There are many different kinds of trusts, the main benefits of which are to avoid probate and to allow property owned by the trust to easily pass to the beneficiaries. Some, like a special needs trust, allow special needs beneficiaries to receive funds without jeopardizing their right to public benefits. Another kind of trust that is becoming increasingly popular are gun trusts.

As the name implies, the trust is designed to pass firearms to named beneficiaries without having to go through probate or court intervention. Firearms are not your typical personal property and though you may inherit a firearm through a will or by intestate succession, your receipt and possession of it may be illegal. Even if your purchase is legal, there are steps to take such as background checks, being fingerprinted and obtaining the approval of the local police chief in many cases before you can legally possess a gun.

The Trust Loophole

But if you have a valid gun trust, none of this may be applicable. According to the Federal Firearms Regulation Guide, or regulations promulgated by the Alcohol, Tobacco and Firearms agency (ATF), guns in such trusts are exempt from background checks. In other words, you may be able to receive and possess restricted firearms that are left to you in a gun trust regardless of whether you have the legal right to own one.

Although not required, most licensed gun dealers conduct background checks anyway. This is either because they are unaware of the loophole or want to ensure that they are not liable, criminally or civilly, for selling a restricted firearm to someone who would not otherwise be eligible to acquire one and who may assault someone with a firearm purchased from them.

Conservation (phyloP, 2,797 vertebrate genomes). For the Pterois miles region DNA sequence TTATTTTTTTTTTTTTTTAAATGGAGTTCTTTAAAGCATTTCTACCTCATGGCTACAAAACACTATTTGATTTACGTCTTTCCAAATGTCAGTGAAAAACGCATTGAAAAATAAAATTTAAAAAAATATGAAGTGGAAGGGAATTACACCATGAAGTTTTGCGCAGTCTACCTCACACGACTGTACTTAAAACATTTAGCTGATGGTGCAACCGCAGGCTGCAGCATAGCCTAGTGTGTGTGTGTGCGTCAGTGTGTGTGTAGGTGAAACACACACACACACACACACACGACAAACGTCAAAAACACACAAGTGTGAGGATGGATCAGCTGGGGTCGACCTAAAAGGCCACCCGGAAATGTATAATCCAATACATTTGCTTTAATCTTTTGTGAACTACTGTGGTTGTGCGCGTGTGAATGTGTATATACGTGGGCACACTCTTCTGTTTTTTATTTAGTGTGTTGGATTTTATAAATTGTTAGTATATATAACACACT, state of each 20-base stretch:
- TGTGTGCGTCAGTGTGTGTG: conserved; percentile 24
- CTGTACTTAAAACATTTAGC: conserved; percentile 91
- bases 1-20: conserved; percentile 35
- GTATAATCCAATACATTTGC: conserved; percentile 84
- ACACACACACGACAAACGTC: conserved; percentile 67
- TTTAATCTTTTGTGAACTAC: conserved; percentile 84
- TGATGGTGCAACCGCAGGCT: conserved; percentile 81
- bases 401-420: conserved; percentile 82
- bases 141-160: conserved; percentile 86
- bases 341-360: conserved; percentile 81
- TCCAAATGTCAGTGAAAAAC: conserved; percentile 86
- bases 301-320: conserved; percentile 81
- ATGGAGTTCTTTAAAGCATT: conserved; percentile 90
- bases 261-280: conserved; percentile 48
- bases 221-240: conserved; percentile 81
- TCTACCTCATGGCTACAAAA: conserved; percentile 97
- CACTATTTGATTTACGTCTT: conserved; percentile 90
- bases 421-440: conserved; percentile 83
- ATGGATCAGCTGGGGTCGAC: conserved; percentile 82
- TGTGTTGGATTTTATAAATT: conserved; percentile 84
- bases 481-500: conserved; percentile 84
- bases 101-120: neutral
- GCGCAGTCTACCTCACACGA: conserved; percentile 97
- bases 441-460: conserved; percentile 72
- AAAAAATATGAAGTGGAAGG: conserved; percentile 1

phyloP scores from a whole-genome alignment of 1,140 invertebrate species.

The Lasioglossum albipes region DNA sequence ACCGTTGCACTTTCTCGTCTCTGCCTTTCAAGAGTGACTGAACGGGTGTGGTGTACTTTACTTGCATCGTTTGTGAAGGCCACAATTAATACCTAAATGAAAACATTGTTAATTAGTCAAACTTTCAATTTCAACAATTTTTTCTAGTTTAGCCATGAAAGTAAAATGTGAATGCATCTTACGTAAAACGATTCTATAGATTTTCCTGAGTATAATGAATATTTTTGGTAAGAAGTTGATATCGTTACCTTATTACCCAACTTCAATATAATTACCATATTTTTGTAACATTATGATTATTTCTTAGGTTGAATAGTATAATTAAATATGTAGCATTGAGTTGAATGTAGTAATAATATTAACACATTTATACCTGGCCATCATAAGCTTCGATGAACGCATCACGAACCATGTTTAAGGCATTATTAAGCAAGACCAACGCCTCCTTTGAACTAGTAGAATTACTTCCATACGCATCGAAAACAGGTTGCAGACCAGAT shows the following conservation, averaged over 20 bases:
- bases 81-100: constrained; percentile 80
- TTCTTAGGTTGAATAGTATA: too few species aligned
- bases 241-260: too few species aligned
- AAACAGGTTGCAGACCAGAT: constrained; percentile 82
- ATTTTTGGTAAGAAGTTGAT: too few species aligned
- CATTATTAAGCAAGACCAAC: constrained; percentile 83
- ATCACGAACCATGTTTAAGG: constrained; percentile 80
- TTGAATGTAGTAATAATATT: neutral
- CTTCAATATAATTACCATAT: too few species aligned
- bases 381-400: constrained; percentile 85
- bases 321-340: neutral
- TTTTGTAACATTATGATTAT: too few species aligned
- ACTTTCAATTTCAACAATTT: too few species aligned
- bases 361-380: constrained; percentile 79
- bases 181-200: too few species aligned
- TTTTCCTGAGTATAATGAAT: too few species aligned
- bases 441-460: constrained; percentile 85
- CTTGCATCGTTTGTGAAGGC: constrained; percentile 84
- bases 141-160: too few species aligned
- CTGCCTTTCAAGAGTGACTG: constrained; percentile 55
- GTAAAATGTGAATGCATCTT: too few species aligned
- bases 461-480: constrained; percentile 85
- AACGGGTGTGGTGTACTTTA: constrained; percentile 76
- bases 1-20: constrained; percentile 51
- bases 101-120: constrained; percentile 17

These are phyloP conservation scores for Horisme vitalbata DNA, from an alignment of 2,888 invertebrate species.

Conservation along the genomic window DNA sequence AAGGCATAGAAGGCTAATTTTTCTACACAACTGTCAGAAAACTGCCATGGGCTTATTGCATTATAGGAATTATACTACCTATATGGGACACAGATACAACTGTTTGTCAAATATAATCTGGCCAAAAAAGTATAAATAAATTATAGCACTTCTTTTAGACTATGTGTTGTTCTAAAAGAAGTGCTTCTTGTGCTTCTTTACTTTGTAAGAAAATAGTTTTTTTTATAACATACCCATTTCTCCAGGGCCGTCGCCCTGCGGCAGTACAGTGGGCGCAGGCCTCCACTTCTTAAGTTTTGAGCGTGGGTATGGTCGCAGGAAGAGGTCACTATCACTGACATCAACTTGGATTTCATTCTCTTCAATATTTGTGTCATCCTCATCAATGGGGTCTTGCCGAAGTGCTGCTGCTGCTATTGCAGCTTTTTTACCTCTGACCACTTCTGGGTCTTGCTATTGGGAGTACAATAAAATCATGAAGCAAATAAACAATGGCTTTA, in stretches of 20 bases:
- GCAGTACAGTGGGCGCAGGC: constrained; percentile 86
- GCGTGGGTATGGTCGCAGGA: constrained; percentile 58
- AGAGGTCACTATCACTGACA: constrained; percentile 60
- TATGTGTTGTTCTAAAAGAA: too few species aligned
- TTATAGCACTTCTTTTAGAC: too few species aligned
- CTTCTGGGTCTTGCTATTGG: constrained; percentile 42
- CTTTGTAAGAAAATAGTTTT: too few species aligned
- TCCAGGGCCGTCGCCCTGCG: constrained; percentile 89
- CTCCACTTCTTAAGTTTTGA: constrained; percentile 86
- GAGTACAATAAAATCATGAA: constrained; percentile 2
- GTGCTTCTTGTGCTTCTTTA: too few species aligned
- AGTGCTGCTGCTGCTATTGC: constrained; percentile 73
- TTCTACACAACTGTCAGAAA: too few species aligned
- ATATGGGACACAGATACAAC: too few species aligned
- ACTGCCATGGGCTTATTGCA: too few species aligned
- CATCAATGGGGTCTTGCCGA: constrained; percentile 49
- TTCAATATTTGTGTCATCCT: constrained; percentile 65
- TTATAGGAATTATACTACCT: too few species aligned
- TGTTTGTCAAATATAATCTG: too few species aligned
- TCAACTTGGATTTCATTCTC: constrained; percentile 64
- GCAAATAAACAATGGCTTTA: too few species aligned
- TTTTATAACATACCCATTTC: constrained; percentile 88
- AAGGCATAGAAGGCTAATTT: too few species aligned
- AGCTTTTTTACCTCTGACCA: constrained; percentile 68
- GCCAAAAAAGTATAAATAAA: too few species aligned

There are certain firearms whereby their possession and sale are restricted. These are listed and regulated under the National Firearms Act of 1934 (NFA) and Title II of the Gun Control Act of 1968. These refer to weapons and accessories that are not used by hunters or your next door neighbor and include grenades, silencers, machine guns and short barreled and sawed off shotguns. If you own any of these Title II weapons, even selling them requires a background check.

What Gun Trusts Can Do

Although most law enforcement officials dislike the gun trust loophole, advocates assert that the trusts are not misused nor are they a legal avenue for criminals to purchase and possess firearms. They do point out that most gun dealers conduct background checks anyway and may refuse to transfer the guns to a felon, drug addict or person with a history of mental illness or person otherwise prohibited from possessing one.

If you do decide to have a gun trust created, there are certain safeguards that it can provide:

  1. You can provide that a weapon or weapons be possessed by more than one person. Otherwise, only one person who is the registered owner may possess the gun, which may not be used by anyone else without being directly observed by you according to NFA regulations.
  2. A trust allows you to leave the firearms in the possession of persons whom you trust to be responsible owners.
  3. Gun trusts obviate the need to go through the background check, fingerprinting and obtaining of permission from the local Chief Law Enforcement Officer.
  4. A transfer by trust ensures privacy, which is not available if the weapons are passed by will or intestate succession.
  5. You can avoid the possibility that a family member may be violating the law.

Have an Estate Planning Lawyer Create Your Trust

Though there are do-it-yourself guides on drafting a trust, these are general in scope and do not account for individual preferences or conditions and may not be current regarding any rule or law changes affecting trusts. An estate planning lawyer can ensure that your gun trust is valid and complies with the law.

Dan McKenzie is a Denver estate planning lawyer who has created numerous gun trusts for his clients in the Denver and surrounding communities and can advise you on how a gun trust can achieve what you wish to do while being in compliance with state and federal laws regarding gun ownership, possession and sales. Contact him today to assess your trust needs and other estate planning goals.